“Who says you cannot implement the Dharma into your everyday life? You can. I was deceived by a disciple for many years, but I still remained happy and never said anything about it. I had saved his life. This disciple got a kick out of cheating me, but I did not feel like I had been deceived, because he was actually deceiving himself. If I had thought he was deceiving me, then I would have given rise to an affliction and thoughts of annoyance. We must strive to understand where these feelings come from, when we feel that our ‘self’ has been harmed or put at a disadvantage: It comes from greed, hatred, and ignorance. If you feel that the guru is scolding you, and that you are sad, then you are attached to ‘self’; if you feel bad when someone reprimands you, it means you do not believe in cause and effect, and therefore are not a Buddhist practitioner.

“Some people would ask, ‘I am employed in the financial sector, and every minute and every second of every day I am constantly talking about money; can I still practice Buddhism?’ The Buddha did not say people are not allowed to work in finances, but it is your responsibility to inform the people with whom you’re doing business of both the advantages and disadvantages of making deal with you, leaving completely up to them the decision of whether or not to make investments. You must not merely tell them the advantages while hiding the disadvantages and hoping they will not find out about them; nor should you be afraid that they won’t sign the contract and you won’t make any money if you reveal everything to them. You should tell them both the good points and bad points about investing with you; nothing in this world is perfect, after all. Whether or not you are able to make a commission depends on your good fortune, not on how well you might conceal your product’s faults. If you do business in a deceptive manner, then first of all, you will earn less wealth than your good fortune would normally have brought you; secondly, you will not be able to hold onto your money earned in this way; and thirdly, something bad will happen to you. As long as you have good fortune and speak honestly of the pros and cons of doing business with you, then you will earn what is coming to you, and at the very least you will have done so without cheating. As soon as you grow attached to your ‘self,’ you will engage in deception. If you feel that you have been put at a disadvantage or harmed, will you use deception to try to get what you want? Yes, you will. It’s just like that bunch who used to be on the board of directors; they tried to hide everything they did, and keep me out of the loop. If they deceived me, then in the future they will be deceived by others. Why were they attached to the idea that I could not be allowed to find out what they were doing? It is because they were attached to ‘self.’ If you grow attached to ‘self,’ you will have many hindrances in your Buddhist practice. If you are attached to ‘self,’ then when your karma presents itself, you will not be able to do anything to stop it.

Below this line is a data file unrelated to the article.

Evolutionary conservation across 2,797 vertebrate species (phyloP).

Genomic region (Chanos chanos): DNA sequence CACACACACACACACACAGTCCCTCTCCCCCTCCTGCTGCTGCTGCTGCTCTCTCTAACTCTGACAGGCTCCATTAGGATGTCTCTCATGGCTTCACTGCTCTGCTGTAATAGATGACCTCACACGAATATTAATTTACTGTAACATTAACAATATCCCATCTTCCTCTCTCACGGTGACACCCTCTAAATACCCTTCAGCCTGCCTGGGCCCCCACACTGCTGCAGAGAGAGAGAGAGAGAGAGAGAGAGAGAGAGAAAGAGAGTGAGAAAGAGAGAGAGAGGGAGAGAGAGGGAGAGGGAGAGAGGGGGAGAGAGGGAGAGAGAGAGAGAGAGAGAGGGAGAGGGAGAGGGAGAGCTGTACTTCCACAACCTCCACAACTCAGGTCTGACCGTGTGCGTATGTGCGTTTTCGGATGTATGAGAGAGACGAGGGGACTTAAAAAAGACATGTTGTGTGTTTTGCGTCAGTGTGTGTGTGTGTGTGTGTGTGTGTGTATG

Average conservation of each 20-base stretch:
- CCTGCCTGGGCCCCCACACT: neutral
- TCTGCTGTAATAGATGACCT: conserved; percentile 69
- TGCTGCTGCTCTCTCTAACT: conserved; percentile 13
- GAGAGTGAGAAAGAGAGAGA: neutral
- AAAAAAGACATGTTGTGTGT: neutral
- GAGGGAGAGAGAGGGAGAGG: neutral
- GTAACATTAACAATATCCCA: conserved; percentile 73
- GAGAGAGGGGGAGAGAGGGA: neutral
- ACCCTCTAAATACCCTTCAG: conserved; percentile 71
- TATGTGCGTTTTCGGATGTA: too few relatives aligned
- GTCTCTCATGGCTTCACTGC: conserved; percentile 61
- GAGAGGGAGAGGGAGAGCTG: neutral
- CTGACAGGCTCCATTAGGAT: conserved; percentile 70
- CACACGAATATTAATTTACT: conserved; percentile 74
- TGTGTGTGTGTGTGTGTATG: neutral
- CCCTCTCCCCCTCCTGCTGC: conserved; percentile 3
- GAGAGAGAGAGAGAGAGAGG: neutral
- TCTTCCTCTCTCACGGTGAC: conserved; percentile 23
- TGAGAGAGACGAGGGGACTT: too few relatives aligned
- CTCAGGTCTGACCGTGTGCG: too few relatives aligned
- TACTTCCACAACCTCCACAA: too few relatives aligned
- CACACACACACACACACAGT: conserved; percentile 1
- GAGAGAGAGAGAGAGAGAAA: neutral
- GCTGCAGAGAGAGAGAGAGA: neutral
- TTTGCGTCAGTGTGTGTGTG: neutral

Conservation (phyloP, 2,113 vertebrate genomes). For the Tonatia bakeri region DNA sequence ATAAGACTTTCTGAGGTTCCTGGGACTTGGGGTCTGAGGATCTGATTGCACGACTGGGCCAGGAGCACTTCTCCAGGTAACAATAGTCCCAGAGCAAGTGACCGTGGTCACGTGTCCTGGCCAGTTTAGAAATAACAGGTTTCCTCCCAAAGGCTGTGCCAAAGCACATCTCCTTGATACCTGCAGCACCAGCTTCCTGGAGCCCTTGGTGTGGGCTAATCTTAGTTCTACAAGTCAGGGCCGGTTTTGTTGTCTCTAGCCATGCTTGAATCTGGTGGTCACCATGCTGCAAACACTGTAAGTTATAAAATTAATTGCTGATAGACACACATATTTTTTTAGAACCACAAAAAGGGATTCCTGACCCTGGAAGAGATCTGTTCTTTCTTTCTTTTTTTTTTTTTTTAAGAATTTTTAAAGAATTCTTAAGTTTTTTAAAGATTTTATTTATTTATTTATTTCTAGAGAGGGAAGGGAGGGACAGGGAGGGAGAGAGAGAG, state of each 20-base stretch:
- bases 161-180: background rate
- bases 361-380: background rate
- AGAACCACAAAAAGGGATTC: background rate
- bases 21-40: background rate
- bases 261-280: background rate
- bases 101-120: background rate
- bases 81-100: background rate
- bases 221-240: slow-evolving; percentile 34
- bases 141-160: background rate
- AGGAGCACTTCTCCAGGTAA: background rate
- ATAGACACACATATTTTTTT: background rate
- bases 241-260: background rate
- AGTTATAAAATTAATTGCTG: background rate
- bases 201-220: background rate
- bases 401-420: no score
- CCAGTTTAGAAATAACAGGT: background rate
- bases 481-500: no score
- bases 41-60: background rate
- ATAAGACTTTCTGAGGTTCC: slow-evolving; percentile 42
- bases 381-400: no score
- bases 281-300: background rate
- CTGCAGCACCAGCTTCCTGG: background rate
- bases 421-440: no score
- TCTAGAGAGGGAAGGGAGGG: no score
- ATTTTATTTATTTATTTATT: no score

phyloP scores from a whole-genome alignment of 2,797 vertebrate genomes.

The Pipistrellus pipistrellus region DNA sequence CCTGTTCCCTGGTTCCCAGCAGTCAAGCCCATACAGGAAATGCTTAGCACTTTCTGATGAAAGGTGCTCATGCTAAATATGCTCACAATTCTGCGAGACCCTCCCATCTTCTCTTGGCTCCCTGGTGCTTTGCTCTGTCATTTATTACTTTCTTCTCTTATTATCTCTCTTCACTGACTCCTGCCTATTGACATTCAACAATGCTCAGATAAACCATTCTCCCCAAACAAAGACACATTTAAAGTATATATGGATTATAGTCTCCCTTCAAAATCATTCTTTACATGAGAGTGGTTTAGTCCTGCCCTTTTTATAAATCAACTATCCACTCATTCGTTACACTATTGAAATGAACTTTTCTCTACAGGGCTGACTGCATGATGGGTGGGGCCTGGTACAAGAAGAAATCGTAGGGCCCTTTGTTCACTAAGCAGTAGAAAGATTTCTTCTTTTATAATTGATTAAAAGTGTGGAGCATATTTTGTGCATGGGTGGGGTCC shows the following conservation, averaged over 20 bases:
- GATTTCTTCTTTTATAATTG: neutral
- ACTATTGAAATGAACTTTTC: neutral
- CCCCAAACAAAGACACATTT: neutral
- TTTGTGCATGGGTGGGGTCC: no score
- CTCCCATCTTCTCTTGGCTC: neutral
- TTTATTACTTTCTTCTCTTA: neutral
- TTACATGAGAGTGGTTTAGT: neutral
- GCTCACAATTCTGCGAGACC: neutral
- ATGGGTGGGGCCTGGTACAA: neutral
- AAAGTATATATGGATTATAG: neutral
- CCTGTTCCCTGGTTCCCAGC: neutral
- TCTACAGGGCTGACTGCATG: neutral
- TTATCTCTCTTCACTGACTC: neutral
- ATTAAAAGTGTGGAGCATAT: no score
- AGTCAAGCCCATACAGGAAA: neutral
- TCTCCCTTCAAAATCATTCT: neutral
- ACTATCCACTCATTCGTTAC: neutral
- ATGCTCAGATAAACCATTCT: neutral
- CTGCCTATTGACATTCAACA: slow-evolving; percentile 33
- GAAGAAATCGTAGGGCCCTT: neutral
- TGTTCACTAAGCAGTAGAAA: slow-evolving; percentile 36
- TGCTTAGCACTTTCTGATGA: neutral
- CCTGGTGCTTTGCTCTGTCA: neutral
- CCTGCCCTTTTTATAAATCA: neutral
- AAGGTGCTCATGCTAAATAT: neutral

“At the beginning of last year (2015), I experienced a major health problem and nearly died. The reason I was able to recover so quickly was that I had constantly been accumulating good fortune. Although I was very ill, I was still able to give advice to a doctor-disciple regarding his daughter, because no matter what I am doing, I always think of sentient beings first, not my ‘self.’ I would not become attached to the worry of whether I would live or die, because for me, the whole purpose of my life is to benefit sentient beings. At the time all I thought about was that a problem had arisen with this karmic body; if I still had any longevity left, then I would use it to continue helping sentient beings. If not, then my life was over, and with such thoughts, I was actually fine. You are all constantly attached to your physical bodies. You eat this food to counter that ailment, or you use that medicine in the hope that it will cure you of some condition or other, but in the end, all of this amounts to an attachment to ‘self.’ I am not saying that you should not see a doctor when you are sick. Buddhist concepts are not meant to cure you of what you are attached to: ‘self;’ when you cure this karmic body, you are temporarily stopping your karma from having effect so that you can have enough time to cultivate good fortune. Once you have accumulated it, no illness can do you any harm. I am the most obvious example of this; I was on the verge of death, but I regained my health so that I could once again scold you or kick you out. Plus, I am doing these things more and more quickly. How was I able to do this? I did it by continuously accumulating good fortune. Why have you still not been cured of your illnesses? It is because you lack good fortune. Why is that? It is because you keep thinking about how to cure your diseases. You cannot cure them. All you need to do is listen; if you do this, then your good fortune is sure to accumulate.